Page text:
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Wyoming RB Brian Hill shatters records in victory at Fresno State
Hill

Wyoming RB Brian Hill shatters records in victory at Fresno State

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Brian Hill, Derron Smith

Fresno State's Derron Smith chases Wyoming's Brian Hill as he scores a touchdown in the first half of an NCAA college football game in Fresno, Calif., Saturday, Nov. 1, 2014. (AP Photo/Gary Kazanjian)

Before Brian Hill flew, the flag did.

Early in the third quarter inside Bulldog Stadium on Saturday night, Wyoming's freshman running back -- his dreadlocks barely contained by a white helmet, eyes lost inside a visor, legs ready and willing -- took a step forward a split second too early. A yellow penalty flag bounced off the turf, whistles blew and a referee announced the false start.

On a damp night in Fresno, Calif., Hill's next carry couldn't come soon enough.

In the first start of his career, the 6-foot-1, 204-pound wrecking ball laid waste to all in his path. He collected long runs like they were baseball cards, stacking them up until records shattered underneath the weight.

By the time it was over, he had amassed 387 all-purpose yards -- more than any player in University of Wyoming or Mountain West Conference history, not to mention Fresno State's entire offense on Saturday night in a 45-17 Wyoming win.

The freshman celebrated with a sheepish grin.

“The O-line did great," Hill said. "They won the battle at the front line every time, and I just benefited off of that.”

He benefited early, and often, and at the expense of a Bulldog defense that was helpless to slow him down. But before the dam broke, it cracked. On Wyoming's second series of the game, Hill took a handoff and accelerated through a crease in the middle of the offensive line. He made a move, shrugged off a tackle, and that was it.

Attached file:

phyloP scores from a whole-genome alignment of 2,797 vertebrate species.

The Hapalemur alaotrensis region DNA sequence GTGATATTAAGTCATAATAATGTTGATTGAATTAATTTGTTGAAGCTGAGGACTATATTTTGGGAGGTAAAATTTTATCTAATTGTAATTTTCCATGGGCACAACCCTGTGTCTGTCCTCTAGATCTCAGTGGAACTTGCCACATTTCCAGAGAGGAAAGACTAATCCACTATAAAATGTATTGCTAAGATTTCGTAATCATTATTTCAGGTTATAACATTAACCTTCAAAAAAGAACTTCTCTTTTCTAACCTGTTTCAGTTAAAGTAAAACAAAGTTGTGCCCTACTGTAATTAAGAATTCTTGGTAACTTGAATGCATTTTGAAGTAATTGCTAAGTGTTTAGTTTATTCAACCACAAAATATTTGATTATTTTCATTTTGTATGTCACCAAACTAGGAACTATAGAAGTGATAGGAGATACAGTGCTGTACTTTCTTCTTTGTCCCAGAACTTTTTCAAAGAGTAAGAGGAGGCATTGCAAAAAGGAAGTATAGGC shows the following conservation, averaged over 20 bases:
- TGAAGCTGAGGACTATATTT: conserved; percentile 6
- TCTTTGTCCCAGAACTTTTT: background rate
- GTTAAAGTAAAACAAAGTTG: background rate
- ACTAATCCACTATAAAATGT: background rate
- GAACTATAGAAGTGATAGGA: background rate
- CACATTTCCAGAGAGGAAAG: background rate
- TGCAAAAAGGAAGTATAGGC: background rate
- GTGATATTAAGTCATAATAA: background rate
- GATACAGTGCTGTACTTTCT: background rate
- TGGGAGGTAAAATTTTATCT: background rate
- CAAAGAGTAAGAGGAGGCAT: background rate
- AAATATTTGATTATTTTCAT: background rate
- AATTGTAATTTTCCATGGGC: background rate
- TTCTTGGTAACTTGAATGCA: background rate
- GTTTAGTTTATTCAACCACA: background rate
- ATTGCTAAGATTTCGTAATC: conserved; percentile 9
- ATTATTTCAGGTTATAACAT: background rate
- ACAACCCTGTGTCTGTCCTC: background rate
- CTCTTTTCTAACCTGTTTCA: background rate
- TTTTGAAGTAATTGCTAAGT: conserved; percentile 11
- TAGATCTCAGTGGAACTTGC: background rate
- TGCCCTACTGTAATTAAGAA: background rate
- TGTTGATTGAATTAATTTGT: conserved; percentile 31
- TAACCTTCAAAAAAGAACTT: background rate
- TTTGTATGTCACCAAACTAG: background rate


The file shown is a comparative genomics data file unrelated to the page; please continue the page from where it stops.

He was off -- chugging, chugging, chugging -- blue jerseys losing ground, and losing hope, every step of the way.

Next stop, end zone. And soon after, history.

"We were just trying to get one play at a time," Hill said. "All we were worried about was scoring."

In the second quarter, Hill twisted the knife. He took a handoff and busted into the second level -- past linemen, linebackers, bleachers sparsely populated with fans emitting tortured groans -- and towards the white-and-red checkered space beyond the goal line.

At his sides, both Bulldog safeties converged in a line behind him. They chased a white-and-gold streak, a nightmare. They chased the No. 8 at his back, which became smaller and smaller as his strides got longer.

They chased, but the safeties couldn't catch. Not on Saturday. Not when it mattered.

“When you can run the ball, it makes the quarterback’s job a lot easier," redshirt senior quarterback Colby Kirkegaard said.

Has Hill stopped running yet?

So that was how, despite long odds and an essay of an injury report, Wyoming snapped a four-game losing streak on the road. Hill carried a team on his back, but you wouldn't have known it by watching him run.

If he started the night as a snowball, he ended it as an avalanche.

“I’m always confident, but right now I have all the confidence in the world," Hill said.

Rightly so. Even for Wyoming coach Craig Bohl, who has coached 30 years of college football, Hill's performance was unique. For any team on any level, 387 all-purpose yards doesn't come along often.

It demands the right player, the right team, the right moment.

On Saturday, the stars -- and the offensive linemen -- perfectly aligned.

“I heard his numbers, and those are pretty phenomenal,” Bohl said.

Wyoming football fans will forgive that false start penalty, just as they'll forgive the fumble he coughed up at the Fresno State 2-yard line in the second quarter.

Years from now, they'll remember the things Fresno State's defenders wish so desperately to forget.

Like the 32-yard touchdown, or the 66-yard score that followed it. Like Hill's 89-yard scamper along the left sideline in the fourth quarter.

Like Fresno State's fans streaming out of Bulldog Stadium in packs, leaving a spirited Wyoming cheering section to bounce "W-Y-O" chants off of all the empty seats that surrounded them.

Like the one night where injuries, consecutive losses and long odds didn't matter.

On Saturday night, the only thing that mattered was Brian Hill.

Reach reporter Mike Vorel at Mike.Vorel@trib.com. Follow him on Twitter @MikeVorel.

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